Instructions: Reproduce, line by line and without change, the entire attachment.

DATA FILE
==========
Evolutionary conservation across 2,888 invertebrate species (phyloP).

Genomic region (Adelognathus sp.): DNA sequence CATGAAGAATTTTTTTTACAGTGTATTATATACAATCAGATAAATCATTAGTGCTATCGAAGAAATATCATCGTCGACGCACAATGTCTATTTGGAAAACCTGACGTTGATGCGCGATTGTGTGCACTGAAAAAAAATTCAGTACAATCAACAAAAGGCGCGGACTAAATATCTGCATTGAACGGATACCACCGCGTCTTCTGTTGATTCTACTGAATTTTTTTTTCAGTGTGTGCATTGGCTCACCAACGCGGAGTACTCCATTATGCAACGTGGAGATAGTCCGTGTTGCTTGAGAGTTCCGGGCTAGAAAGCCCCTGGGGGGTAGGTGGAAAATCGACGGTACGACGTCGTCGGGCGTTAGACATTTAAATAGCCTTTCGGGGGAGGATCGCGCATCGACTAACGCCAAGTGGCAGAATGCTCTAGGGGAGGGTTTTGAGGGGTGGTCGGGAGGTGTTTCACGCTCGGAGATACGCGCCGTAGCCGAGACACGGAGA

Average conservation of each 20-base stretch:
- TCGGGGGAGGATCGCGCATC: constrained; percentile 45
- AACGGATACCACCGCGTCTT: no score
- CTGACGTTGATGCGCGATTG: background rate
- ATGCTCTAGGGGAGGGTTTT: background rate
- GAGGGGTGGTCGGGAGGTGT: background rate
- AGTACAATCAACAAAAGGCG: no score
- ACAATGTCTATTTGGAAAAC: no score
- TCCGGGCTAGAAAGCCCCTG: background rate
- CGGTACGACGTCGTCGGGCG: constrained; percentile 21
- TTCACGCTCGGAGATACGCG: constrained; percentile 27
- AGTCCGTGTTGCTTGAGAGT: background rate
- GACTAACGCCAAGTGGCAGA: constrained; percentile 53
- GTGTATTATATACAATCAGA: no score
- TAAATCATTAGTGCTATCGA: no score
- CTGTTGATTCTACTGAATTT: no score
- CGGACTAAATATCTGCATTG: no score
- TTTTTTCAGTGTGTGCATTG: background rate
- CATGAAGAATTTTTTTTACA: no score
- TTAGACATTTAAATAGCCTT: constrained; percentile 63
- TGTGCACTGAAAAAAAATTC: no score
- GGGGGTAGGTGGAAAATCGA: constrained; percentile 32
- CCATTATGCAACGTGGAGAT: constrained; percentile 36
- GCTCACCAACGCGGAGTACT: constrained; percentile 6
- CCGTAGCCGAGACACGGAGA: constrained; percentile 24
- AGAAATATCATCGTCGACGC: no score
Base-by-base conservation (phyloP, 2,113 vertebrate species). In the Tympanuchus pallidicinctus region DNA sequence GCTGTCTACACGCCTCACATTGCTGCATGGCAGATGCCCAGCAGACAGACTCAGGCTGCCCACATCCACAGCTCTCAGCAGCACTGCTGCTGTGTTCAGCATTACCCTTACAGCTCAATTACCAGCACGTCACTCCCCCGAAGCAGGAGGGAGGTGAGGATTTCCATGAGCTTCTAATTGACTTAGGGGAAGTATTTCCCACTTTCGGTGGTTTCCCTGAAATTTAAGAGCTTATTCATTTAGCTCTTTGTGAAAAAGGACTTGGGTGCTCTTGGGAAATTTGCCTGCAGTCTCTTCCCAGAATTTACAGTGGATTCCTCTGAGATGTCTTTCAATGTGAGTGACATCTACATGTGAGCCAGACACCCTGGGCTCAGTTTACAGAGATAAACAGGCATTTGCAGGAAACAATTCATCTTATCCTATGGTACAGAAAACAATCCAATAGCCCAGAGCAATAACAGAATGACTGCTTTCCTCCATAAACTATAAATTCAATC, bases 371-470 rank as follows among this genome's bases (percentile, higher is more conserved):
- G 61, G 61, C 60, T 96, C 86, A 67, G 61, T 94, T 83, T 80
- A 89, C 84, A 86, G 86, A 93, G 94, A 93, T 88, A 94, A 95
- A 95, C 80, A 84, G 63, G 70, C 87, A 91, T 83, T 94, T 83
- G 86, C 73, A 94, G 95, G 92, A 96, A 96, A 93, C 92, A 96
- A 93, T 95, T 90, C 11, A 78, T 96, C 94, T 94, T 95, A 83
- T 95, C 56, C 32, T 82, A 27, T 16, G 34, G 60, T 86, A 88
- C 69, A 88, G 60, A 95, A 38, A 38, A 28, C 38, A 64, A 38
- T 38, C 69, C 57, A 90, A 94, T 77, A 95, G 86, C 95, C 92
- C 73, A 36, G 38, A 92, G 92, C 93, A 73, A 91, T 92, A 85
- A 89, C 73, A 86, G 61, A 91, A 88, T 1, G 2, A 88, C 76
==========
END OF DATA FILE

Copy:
Evolutionary conservation across 2,888 invertebrate species (phyloP).

Genomic region (Adelognathus sp.): DNA sequence CATGAAGAATTTTTTTTACAGTGTATTATATACAATCAGATAAATCATTAGTGCTATCGAAGAAATATCATCGTCGACGCACAATGTCTATTTGGAAAACCTGACGTTGATGCGCGATTGTGTGCACTGAAAAAAAATTCAGTACAATCAACAAAAGGCGCGGACTAAATATCTGCATTGAACGGATACCACCGCGTCTTCTGTTGATTCTACTGAATTTTTTTTTCAGTGTGTGCATTGGCTCACCAACGCGGAGTACTCCATTATGCAACGTGGAGATAGTCCGTGTTGCTTGAGAGTTCCGGGCTAGAAAGCCCCTGGGGGGTAGGTGGAAAATCGACGGTACGACGTCGTCGGGCGTTAGACATTTAAATAGCCTTTCGGGGGAGGATCGCGCATCGACTAACGCCAAGTGGCAGAATGCTCTAGGGGAGGGTTTTGAGGGGTGGTCGGGAGGTGTTTCACGCTCGGAGATACGCGCCGTAGCCGAGACACGGAGA

Average conservation of each 20-base stretch:
- TCGGGGGAGGATCGCGCATC: constrained; percentile 45
- AACGGATACCACCGCGTCTT: no score
- CTGACGTTGATGCGCGATTG: background rate
- ATGCTCTAGGGGAGGGTTTT: background rate
- GAGGGGTGGTCGGGAGGTGT: background rate
- AGTACAATCAACAAAAGGCG: no score
- ACAATGTCTATTTGGAAAAC: no score
- TCCGGGCTAGAAAGCCCCTG: background rate
- CGGTACGACGTCGTCGGGCG: constrained; percentile 21
- TTCACGCTCGGAGATACGCG: constrained; percentile 27
- AGTCCGTGTTGCTTGAGAGT: background rate
- GACTAACGCCAAGTGGCAGA: constrained; percentile 53
- GTGTATTATATACAATCAGA: no score
- TAAATCATTAGTGCTATCGA: no score
- CTGTTGATTCTACTGAATTT: no score
- CGGACTAAATATCTGCATTG: no score
- TTTTTTCAGTGTGTGCATTG: background rate
- CATGAAGAATTTTTTTTACA: no score
- TTAGACATTTAAATAGCCTT: constrained; percentile 63
- TGTGCACTGAAAAAAAATTC: no score
- GGGGGTAGGTGGAAAATCGA: constrained; percentile 32
- CCATTATGCAACGTGGAGAT: constrained; percentile 36
- GCTCACCAACGCGGAGTACT: constrained; percentile 6
- CCGTAGCCGAGACACGGAGA: constrained; percentile 24
- AGAAATATCATCGTCGACGC: no score
Base-by-base conservation (phyloP, 2,113 vertebrate species). In the Tympanuchus pallidicinctus region DNA sequence GCTGTCTACACGCCTCACATTGCTGCATGGCAGATGCCCAGCAGACAGACTCAGGCTGCCCACATCCACAGCTCTCAGCAGCACTGCTGCTGTGTTCAGCATTACCCTTACAGCTCAATTACCAGCACGTCACTCCCCCGAAGCAGGAGGGAGGTGAGGATTTCCATGAGCTTCTAATTGACTTAGGGGAAGTATTTCCCACTTTCGGTGGTTTCCCTGAAATTTAAGAGCTTATTCATTTAGCTCTTTGTGAAAAAGGACTTGGGTGCTCTTGGGAAATTTGCCTGCAGTCTCTTCCCAGAATTTACAGTGGATTCCTCTGAGATGTCTTTCAATGTGAGTGACATCTACATGTGAGCCAGACACCCTGGGCTCAGTTTACAGAGATAAACAGGCATTTGCAGGAAACAATTCATCTTATCCTATGGTACAGAAAACAATCCAATAGCCCAGAGCAATAACAGAATGACTGCTTTCCTCCATAAACTATAAATTCAATC, bases 371-470 rank as follows among this genome's bases (percentile, higher is more conserved):
- G 61, G 61, C 60, T 96, C 86, A 67, G 61, T 94, T 83, T 80
- A 89, C 84, A 86, G 86, A 93, G 94, A 93, T 88, A 94, A 95
- A 95, C 80, A 84, G 63, G 70, C 87, A 91, T 83, T 94, T 83
- G 86, C 73, A 94, G 95, G 92, A 96, A 96, A 93, C 92, A 96
- A 93, T 95, T 90, C 11, A 78, T 96, C 94, T 94, T 95, A 83
- T 95, C 56, C 32, T 82, A 27, T 16, G 34, G 60, T 86, A 88
- C 69, A 88, G 60, A 95, A 38, A 38, A 28, C 38, A 64, A 38
- T 38, C 69, C 57, A 90, A 94, T 77, A 95, G 86, C 95, C 92
- C 73, A 36, G 38, A 92, G 92, C 93, A 73, A 91, T 92, A 85
- A 89, C 73, A 86, G 61, A 91, A 88, T 1, G 2, A 88, C 76